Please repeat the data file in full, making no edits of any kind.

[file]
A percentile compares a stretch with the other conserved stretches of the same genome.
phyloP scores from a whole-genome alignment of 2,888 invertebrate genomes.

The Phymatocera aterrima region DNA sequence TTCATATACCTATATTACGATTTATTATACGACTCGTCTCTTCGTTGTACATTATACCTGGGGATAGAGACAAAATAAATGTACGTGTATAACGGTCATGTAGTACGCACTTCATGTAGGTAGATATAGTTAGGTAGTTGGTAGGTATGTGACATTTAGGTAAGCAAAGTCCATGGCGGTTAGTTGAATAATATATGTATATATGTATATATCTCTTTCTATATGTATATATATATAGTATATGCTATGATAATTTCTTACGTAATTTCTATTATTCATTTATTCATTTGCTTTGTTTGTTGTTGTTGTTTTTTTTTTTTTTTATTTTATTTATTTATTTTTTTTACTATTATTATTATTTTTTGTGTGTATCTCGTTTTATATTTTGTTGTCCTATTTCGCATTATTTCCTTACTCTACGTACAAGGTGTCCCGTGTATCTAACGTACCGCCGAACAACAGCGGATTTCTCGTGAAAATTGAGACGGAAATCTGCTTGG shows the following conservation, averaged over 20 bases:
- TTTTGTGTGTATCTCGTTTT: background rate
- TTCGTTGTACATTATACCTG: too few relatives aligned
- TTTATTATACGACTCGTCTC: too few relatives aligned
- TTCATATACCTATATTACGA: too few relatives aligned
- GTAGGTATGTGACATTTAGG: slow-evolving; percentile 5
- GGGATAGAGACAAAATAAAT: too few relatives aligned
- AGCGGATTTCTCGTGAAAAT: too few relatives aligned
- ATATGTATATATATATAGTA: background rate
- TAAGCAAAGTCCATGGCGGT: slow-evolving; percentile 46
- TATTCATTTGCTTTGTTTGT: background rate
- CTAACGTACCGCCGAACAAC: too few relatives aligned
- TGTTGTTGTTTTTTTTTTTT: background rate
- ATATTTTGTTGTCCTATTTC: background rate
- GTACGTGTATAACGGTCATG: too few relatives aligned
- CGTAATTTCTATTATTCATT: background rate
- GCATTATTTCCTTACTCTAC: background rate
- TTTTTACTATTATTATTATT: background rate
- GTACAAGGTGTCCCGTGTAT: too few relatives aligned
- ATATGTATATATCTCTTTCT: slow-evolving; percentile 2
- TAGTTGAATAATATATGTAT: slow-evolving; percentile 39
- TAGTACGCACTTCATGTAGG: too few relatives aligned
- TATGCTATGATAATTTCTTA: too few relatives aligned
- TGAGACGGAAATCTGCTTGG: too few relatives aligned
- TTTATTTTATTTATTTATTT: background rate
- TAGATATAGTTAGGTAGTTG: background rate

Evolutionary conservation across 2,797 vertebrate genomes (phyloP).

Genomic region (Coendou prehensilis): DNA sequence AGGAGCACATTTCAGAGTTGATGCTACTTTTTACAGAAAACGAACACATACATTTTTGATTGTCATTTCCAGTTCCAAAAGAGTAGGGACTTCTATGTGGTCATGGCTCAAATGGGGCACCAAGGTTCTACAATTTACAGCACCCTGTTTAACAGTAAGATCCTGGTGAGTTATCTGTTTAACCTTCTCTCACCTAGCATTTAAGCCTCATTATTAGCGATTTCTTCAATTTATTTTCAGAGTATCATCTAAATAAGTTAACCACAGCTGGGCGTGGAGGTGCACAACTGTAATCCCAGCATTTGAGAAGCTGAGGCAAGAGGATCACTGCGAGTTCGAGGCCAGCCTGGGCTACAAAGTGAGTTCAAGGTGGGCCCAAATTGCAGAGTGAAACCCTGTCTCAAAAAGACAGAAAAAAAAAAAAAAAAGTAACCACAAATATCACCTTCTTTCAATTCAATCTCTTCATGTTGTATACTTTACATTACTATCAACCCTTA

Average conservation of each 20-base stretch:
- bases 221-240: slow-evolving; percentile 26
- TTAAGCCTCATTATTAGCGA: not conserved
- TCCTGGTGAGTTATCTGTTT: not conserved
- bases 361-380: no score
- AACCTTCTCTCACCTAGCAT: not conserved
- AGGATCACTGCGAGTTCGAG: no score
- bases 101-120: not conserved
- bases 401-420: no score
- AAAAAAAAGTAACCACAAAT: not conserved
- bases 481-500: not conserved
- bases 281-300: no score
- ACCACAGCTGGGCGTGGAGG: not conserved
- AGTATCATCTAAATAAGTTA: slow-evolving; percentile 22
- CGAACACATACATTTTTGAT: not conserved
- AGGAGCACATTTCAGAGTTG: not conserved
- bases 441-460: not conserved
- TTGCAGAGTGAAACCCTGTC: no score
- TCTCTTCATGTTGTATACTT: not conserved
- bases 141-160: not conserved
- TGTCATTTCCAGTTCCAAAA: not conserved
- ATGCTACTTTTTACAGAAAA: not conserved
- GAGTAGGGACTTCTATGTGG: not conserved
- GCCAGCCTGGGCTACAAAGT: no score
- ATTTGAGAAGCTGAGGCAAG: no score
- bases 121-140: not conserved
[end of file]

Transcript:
A percentile compares a stretch with the other conserved stretches of the same genome.
phyloP scores from a whole-genome alignment of 2,888 invertebrate genomes.

The Phymatocera aterrima region DNA sequence TTCATATACCTATATTACGATTTATTATACGACTCGTCTCTTCGTTGTACATTATACCTGGGGATAGAGACAAAATAAATGTACGTGTATAACGGTCATGTAGTACGCACTTCATGTAGGTAGATATAGTTAGGTAGTTGGTAGGTATGTGACATTTAGGTAAGCAAAGTCCATGGCGGTTAGTTGAATAATATATGTATATATGTATATATCTCTTTCTATATGTATATATATATAGTATATGCTATGATAATTTCTTACGTAATTTCTATTATTCATTTATTCATTTGCTTTGTTTGTTGTTGTTGTTTTTTTTTTTTTTTATTTTATTTATTTATTTTTTTTACTATTATTATTATTTTTTGTGTGTATCTCGTTTTATATTTTGTTGTCCTATTTCGCATTATTTCCTTACTCTACGTACAAGGTGTCCCGTGTATCTAACGTACCGCCGAACAACAGCGGATTTCTCGTGAAAATTGAGACGGAAATCTGCTTGG shows the following conservation, averaged over 20 bases:
- TTTTGTGTGTATCTCGTTTT: background rate
- TTCGTTGTACATTATACCTG: too few relatives aligned
- TTTATTATACGACTCGTCTC: too few relatives aligned
- TTCATATACCTATATTACGA: too few relatives aligned
- GTAGGTATGTGACATTTAGG: slow-evolving; percentile 5
- GGGATAGAGACAAAATAAAT: too few relatives aligned
- AGCGGATTTCTCGTGAAAAT: too few relatives aligned
- ATATGTATATATATATAGTA: background rate
- TAAGCAAAGTCCATGGCGGT: slow-evolving; percentile 46
- TATTCATTTGCTTTGTTTGT: background rate
- CTAACGTACCGCCGAACAAC: too few relatives aligned
- TGTTGTTGTTTTTTTTTTTT: background rate
- ATATTTTGTTGTCCTATTTC: background rate
- GTACGTGTATAACGGTCATG: too few relatives aligned
- CGTAATTTCTATTATTCATT: background rate
- GCATTATTTCCTTACTCTAC: background rate
- TTTTTACTATTATTATTATT: background rate
- GTACAAGGTGTCCCGTGTAT: too few relatives aligned
- ATATGTATATATCTCTTTCT: slow-evolving; percentile 2
- TAGTTGAATAATATATGTAT: slow-evolving; percentile 39
- TAGTACGCACTTCATGTAGG: too few relatives aligned
- TATGCTATGATAATTTCTTA: too few relatives aligned
- TGAGACGGAAATCTGCTTGG: too few relatives aligned
- TTTATTTTATTTATTTATTT: background rate
- TAGATATAGTTAGGTAGTTG: background rate

Evolutionary conservation across 2,797 vertebrate genomes (phyloP).

Genomic region (Coendou prehensilis): DNA sequence AGGAGCACATTTCAGAGTTGATGCTACTTTTTACAGAAAACGAACACATACATTTTTGATTGTCATTTCCAGTTCCAAAAGAGTAGGGACTTCTATGTGGTCATGGCTCAAATGGGGCACCAAGGTTCTACAATTTACAGCACCCTGTTTAACAGTAAGATCCTGGTGAGTTATCTGTTTAACCTTCTCTCACCTAGCATTTAAGCCTCATTATTAGCGATTTCTTCAATTTATTTTCAGAGTATCATCTAAATAAGTTAACCACAGCTGGGCGTGGAGGTGCACAACTGTAATCCCAGCATTTGAGAAGCTGAGGCAAGAGGATCACTGCGAGTTCGAGGCCAGCCTGGGCTACAAAGTGAGTTCAAGGTGGGCCCAAATTGCAGAGTGAAACCCTGTCTCAAAAAGACAGAAAAAAAAAAAAAAAAGTAACCACAAATATCACCTTCTTTCAATTCAATCTCTTCATGTTGTATACTTTACATTACTATCAACCCTTA

Average conservation of each 20-base stretch:
- bases 221-240: slow-evolving; percentile 26
- TTAAGCCTCATTATTAGCGA: not conserved
- TCCTGGTGAGTTATCTGTTT: not conserved
- bases 361-380: no score
- AACCTTCTCTCACCTAGCAT: not conserved
- AGGATCACTGCGAGTTCGAG: no score
- bases 101-120: not conserved
- bases 401-420: no score
- AAAAAAAAGTAACCACAAAT: not conserved
- bases 481-500: not conserved
- bases 281-300: no score
- ACCACAGCTGGGCGTGGAGG: not conserved
- AGTATCATCTAAATAAGTTA: slow-evolving; percentile 22
- CGAACACATACATTTTTGAT: not conserved
- AGGAGCACATTTCAGAGTTG: not conserved
- bases 441-460: not conserved
- TTGCAGAGTGAAACCCTGTC: no score
- TCTCTTCATGTTGTATACTT: not conserved
- bases 141-160: not conserved
- TGTCATTTCCAGTTCCAAAA: not conserved
- ATGCTACTTTTTACAGAAAA: not conserved
- GAGTAGGGACTTCTATGTGG: not conserved
- GCCAGCCTGGGCTACAAAGT: no score
- ATTTGAGAAGCTGAGGCAAG: no score
- bases 121-140: not conserved